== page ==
Seattle vs. Portland - youth academy match
Courtesy of Seattle Sounders FC

Stake your territory: Timbers-Sounders rivalry simmers at youth level, too

PORTLAND, Ore. – The Timbers-Sounders rivalry that's set to be renewed on Sunday (3 pm ET; FOX in US, MLS LIVE in Canada) is one that also plays out on all levels of the soccer developmental pyramid.

Timbers general manager and president of soccer Gavin Wilkinson, who has experienced the Cascadia rivalry as a player, coach and executive, has seen it for himself on the youth stage.

“The rivalry’s at every age. The extent of the rivalry and the competitive nature of the games obviously changes [at youth levels],” he said.

Yet one area to which the rivalry does not extend is the recruiting of youth players for those academy teams. Under MLS Homegrown Player rules, the Timbers' youth academy territory extends 50 miles from Providence Park, or about 40 miles into the southern edge of Washington state. The rest of Washington state, including most of the 173 miles between Providence Park and CenturyLink Field, is Sounders Homegrown territory.

The Timbers territory also includes all of Idaho – the club has a growing presence in Boise – and New Mexico, which it shares with the Colorado Rapids.

But what stands out is how the Timbers' reach into Washington state has proven particularly fruitfulThe Timbers even have an affiliated youth club, the Washington Timbers, based in Vancouver, Washington, a Portland suburb about nine miles north of Providence Park. Five current college players from Southwest Washington played in the Timbers youth academy and this summer are members of the Timbers Under-23 Premier Development League squad.

Before the Timbers entered MLS in 2011, the Sounders youth academy had a presence in Southwest Washington. The Sounders held clinics in in Southwest Washington and several area players played for Seattle’s youth academy. When the Timbers entered MLS, Portland's Washington-state suburbs were briefly a battleground area between the clubs.

Brent Richards, the first Homegrown Player signed by the Timbers, grew up in Camas, Washington (Richards suffered a knee injury at the start of his second professional season and is currently a member of Portland’s USL team). When Richards signed in January 2012, there was some confusion about how the Timbers had his rights. Portland did not yet have an established youth academy program – though the Portland-area club Richards had played for as a youth was coached by Wilkinson, creating a strong link between Richards and the Timbers.

Such confusion over a player’s status has not been repeated since MLS implemented more specific Homegrown Player boundaries, Wilkinson said.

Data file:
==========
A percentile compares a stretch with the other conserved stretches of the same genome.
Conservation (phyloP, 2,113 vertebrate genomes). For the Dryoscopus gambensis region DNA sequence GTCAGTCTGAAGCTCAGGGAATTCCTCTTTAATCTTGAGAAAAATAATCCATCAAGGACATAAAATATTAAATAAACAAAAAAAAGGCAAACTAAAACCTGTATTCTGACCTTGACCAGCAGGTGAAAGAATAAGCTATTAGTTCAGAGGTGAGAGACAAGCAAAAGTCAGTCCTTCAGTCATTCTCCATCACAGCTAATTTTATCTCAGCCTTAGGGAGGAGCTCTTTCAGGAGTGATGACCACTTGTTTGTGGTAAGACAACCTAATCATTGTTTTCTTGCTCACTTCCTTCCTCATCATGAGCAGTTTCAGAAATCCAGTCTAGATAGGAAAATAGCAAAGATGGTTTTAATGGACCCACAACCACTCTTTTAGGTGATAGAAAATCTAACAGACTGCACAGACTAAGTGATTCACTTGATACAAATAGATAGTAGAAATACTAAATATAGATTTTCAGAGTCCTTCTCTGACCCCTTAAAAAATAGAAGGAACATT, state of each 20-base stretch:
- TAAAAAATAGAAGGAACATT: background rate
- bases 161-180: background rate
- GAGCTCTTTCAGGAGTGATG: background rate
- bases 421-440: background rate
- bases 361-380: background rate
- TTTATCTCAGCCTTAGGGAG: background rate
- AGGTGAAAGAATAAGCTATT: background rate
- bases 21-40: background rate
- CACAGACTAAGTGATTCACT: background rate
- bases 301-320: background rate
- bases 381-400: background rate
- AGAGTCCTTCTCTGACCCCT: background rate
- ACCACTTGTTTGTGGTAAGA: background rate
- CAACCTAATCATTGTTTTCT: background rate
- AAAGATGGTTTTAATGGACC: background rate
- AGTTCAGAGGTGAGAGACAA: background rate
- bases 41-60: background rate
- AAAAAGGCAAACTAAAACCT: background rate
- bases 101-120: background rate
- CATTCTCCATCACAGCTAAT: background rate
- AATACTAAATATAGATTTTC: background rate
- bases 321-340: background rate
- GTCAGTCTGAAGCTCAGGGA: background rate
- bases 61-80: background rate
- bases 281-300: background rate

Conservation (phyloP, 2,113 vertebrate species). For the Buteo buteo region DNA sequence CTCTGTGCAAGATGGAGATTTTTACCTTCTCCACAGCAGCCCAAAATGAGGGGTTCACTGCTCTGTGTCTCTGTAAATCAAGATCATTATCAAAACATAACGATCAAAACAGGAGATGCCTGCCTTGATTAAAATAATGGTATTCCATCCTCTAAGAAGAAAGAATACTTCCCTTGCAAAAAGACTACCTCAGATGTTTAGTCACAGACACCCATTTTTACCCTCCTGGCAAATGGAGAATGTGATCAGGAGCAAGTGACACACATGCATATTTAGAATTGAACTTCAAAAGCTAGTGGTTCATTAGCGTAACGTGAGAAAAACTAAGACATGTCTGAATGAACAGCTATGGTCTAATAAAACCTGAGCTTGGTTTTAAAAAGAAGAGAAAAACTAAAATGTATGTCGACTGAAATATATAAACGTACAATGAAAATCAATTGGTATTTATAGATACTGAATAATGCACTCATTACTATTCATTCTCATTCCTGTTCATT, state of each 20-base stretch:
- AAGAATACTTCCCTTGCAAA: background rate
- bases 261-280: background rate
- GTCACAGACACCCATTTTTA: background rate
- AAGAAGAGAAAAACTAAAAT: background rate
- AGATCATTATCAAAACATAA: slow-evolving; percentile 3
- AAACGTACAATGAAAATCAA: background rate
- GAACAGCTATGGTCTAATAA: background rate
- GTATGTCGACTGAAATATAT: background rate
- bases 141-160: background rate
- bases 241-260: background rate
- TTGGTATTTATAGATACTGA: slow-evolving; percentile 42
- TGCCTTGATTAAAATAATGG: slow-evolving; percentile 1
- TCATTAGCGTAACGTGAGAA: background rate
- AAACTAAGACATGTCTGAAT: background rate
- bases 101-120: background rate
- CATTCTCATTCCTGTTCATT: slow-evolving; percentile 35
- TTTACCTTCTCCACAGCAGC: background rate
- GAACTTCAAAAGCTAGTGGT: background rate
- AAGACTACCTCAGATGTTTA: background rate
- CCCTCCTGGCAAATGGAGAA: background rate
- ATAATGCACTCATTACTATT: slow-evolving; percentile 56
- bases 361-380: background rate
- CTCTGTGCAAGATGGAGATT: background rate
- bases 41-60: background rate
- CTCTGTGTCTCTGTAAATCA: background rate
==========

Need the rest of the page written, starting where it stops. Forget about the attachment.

“We had some challenges early on. Those have all been solved and everyone’s very respectful,” Wilkinson said.

Still, Wilkinson maintains that teams like the Timbers are at a disadvantage when it comes to developing youth players into potential MLS contributors – the primary purpose for the youth academy – because the population of their Homegrown territory is smaller than many clubs', including Seattle.

“When you start to look at some of the other clubs, they have a great advantage due to the demographics, the size of the population and the soccer community that is playing the game,” Wilkinson said.

To combat that, Wilkinson said the Timbers are expanding their youth program to include younger players, and to find players from the many states that aren’t assigned to a specific club’s Homegrown territory.

Southwest Washington is now firmly Timbers country. When Seattle entered MLS in 2008, Sounders scarves, window stickers and jerseys began popping up – even as the Timbers continued to play in the USL. As recently as last year, Sounders jerseys were for sale at some Southwest Washington stores. Anecdotal evidence suggests that is not the case this season.

The Timbers Army Northern Alliance is Southwest Washington’s branch of the Timbers supporters group. There are several dozen Timbers season-ticket holders in the Seattle area, where the “Timbers Army: Covert Operations” (TA:CO) branch exists for Timbers fans in enemy territory.

Wilkinson, whose first taste of the Cascadia showdown was a bloodied chin as a Timbers defender back in 2001 when both clubs battled in the A-League, said the rivalry's intensity continues to grow.

“It’s a very, very important rivalry,” Wilkinson emphasized. “It’s a healthy rivalry. Until game time, it’s like any other game. And then with the size of the crowd, the noise of the crowd, at that stage I think the blood starts to boil a little bit more and the heart’s pounding a little bit quicker.”

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